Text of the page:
LIFE IS TO BLAME …
Jeremy Deller

Through the the foresight of Rebecca Gordon Nesbitt, SecMoCo were pleased to be approached to design the first monograph on the early work of Jeremy Dellar, who has since become a Turner Prize-winning, internationally acclaimed artist. An absorbing feature of the design was a diagramatic key of the images, with corresponding numerical listing, incorporated on the inner front and back cover pages. It was a small publication, designed to be a pocket-sized reference tool, easily carried about the person.

First published, in an edition of 1,000 copies, by Salon 3 London, UK, 1993. Edited by Rebecca Gordon Nesbitt. Texts by John O’Reilly and Dave Beech, with additional artist annotations of featured works.
170mm x 118mm; 96pp; 136 colour and 36 b&w images; 4-colour softback cover with flaps; printed by Jim Pennington, Lithosphere, UK.

Context from the Cornerhouse website:
‘In many cases, this book provides the only permanent record of Deller’s ephemeral output, documenting the stickers, flyers and posters that have been lost forever […] This pocket-sized book, containing over 130 colour images, is a delightful illumination into Deller’s work.

Context from Amazon:
‘This is a great collection of work from the turner prize winner Jeremy Deller. This charts all of his early work from when he held an exhibition in his mum and dad’s house to when he sold t-shirts emblazoned with slogans such as ‘my booze hell’. There are also some great quotes and his style and work make you feel like you know him personally. Equally captvating for artists and non-artists, this collection of work will inspire you to create your own interventions and will help you to see society in a more positive way.’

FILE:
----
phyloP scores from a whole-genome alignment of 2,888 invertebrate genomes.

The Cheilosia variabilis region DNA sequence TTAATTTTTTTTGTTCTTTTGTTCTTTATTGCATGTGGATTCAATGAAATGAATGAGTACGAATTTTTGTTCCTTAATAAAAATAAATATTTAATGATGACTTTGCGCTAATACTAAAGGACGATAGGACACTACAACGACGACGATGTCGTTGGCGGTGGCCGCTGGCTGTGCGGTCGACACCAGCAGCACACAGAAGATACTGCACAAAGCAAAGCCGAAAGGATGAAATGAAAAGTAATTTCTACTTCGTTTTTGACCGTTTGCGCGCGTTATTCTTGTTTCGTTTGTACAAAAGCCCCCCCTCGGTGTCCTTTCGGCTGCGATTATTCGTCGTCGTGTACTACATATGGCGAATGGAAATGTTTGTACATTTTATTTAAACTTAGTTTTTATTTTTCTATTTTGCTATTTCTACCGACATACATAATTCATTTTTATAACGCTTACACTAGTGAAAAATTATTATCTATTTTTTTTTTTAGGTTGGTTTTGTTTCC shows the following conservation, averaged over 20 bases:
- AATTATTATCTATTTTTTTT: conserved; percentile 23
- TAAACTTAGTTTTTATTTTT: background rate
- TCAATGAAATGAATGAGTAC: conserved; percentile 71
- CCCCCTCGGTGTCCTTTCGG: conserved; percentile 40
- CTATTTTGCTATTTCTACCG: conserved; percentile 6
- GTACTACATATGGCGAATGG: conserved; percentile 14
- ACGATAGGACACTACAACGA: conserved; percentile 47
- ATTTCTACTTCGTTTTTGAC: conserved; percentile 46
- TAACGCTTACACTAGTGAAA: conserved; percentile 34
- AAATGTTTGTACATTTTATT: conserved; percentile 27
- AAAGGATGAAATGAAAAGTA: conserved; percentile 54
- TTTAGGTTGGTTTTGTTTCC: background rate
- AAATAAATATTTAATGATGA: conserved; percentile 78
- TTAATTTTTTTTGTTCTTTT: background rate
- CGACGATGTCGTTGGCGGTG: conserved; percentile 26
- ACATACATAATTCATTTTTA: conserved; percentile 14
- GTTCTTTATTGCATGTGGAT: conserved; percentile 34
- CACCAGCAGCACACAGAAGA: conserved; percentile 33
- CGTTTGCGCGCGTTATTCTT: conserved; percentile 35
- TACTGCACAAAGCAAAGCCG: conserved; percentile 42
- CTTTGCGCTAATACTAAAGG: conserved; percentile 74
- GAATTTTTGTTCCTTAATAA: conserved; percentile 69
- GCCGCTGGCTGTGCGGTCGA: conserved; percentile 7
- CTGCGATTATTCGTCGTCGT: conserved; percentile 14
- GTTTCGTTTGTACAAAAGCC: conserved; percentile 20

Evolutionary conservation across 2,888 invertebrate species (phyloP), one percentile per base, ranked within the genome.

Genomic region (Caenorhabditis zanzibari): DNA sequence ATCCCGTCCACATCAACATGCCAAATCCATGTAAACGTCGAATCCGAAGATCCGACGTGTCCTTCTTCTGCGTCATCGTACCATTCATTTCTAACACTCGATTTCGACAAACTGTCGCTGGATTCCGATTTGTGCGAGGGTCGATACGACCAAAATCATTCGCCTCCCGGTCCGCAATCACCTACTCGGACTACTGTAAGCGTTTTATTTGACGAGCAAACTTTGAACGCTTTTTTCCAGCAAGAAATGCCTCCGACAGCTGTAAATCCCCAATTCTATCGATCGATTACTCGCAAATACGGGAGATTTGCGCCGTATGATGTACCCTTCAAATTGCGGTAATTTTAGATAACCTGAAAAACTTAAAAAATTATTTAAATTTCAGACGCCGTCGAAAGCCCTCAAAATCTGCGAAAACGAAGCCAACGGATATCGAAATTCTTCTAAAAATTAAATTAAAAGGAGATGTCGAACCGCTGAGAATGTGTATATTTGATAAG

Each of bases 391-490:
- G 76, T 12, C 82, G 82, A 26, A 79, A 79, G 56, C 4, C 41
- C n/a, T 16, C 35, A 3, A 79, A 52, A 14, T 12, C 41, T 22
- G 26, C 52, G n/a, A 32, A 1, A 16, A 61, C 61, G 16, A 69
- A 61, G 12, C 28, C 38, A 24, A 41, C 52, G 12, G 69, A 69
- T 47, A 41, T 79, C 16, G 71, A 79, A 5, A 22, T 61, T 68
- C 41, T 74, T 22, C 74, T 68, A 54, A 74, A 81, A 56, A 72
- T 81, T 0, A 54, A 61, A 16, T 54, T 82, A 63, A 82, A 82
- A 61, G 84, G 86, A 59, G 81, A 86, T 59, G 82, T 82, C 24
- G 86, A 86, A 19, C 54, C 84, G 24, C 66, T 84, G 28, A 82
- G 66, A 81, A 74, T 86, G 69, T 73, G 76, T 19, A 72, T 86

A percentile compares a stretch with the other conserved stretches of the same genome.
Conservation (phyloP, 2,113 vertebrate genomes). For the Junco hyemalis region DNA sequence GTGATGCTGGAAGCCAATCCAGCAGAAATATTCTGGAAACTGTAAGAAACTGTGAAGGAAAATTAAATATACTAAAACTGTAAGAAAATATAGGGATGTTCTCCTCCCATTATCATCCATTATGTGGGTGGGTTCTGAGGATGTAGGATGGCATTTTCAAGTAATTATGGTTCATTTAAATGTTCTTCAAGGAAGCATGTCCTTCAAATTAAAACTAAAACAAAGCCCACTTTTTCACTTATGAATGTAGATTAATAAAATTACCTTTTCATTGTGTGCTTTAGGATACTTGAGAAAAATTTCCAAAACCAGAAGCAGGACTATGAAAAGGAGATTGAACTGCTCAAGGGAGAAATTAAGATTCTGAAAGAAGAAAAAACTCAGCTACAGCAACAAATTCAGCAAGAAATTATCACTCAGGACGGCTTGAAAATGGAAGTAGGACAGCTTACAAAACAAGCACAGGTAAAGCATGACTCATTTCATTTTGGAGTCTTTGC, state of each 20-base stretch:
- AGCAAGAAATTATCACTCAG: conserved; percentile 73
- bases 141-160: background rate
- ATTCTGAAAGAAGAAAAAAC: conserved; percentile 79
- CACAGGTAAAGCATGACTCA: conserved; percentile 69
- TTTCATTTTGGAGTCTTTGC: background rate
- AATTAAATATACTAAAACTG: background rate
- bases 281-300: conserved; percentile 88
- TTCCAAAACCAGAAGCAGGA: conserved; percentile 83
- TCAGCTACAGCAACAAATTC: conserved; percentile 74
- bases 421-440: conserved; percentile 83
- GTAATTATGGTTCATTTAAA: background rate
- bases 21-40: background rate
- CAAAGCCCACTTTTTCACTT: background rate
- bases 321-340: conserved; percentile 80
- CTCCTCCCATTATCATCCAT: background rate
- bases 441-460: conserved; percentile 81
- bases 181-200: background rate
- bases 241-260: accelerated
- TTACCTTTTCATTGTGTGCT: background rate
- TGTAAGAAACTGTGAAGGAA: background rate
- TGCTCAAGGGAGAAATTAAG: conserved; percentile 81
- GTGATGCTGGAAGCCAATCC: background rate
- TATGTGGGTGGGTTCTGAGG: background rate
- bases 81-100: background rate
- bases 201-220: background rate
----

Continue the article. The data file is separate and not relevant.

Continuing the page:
Most Helpful Customer Reviews
4 of 5 people found the following review helpful
Your new best mate
By “davegarratt2001” on 25 April 2005
Format: Paperback
Average Customer Review: 5.0 out of 5 stars See all reviews (1 customer review)
Amazon Bestsellers Rank: 641,967 in Books (See Top 100 in Books)

BELIEVE MEDIA
Identity: print

SecMoCo were asked to design the identity, stationery and showreel packaging for a leading UK film production company Believe Media, London, representing the work of
young, innovative directors in the advertising and promotional video sector. Unfortunately the design suggestions were not implemented.

3 COMMUNIQUES
Alun Rowlands

SecMoCo is proud to have worked on a number of projects with the independant publishing and commissioning organization Book Works, London, UK. They are dedicated to supporting new work by emerging artists and exploring the innovative possibilities of book production.

For this publication -ostensibly an artists monograph, but resulting in a wryly oblique presentation of  three progressive practices – SecMoCo had the pleasure of engaging with the thorough-going intellect of the artist Alun Rowlands. In conceptual dialogue with him we produced a type of binding appropriate for the formal needs of the project, resulting in an object that hopefully delivers on a conceptual, tactile, and aestheic level.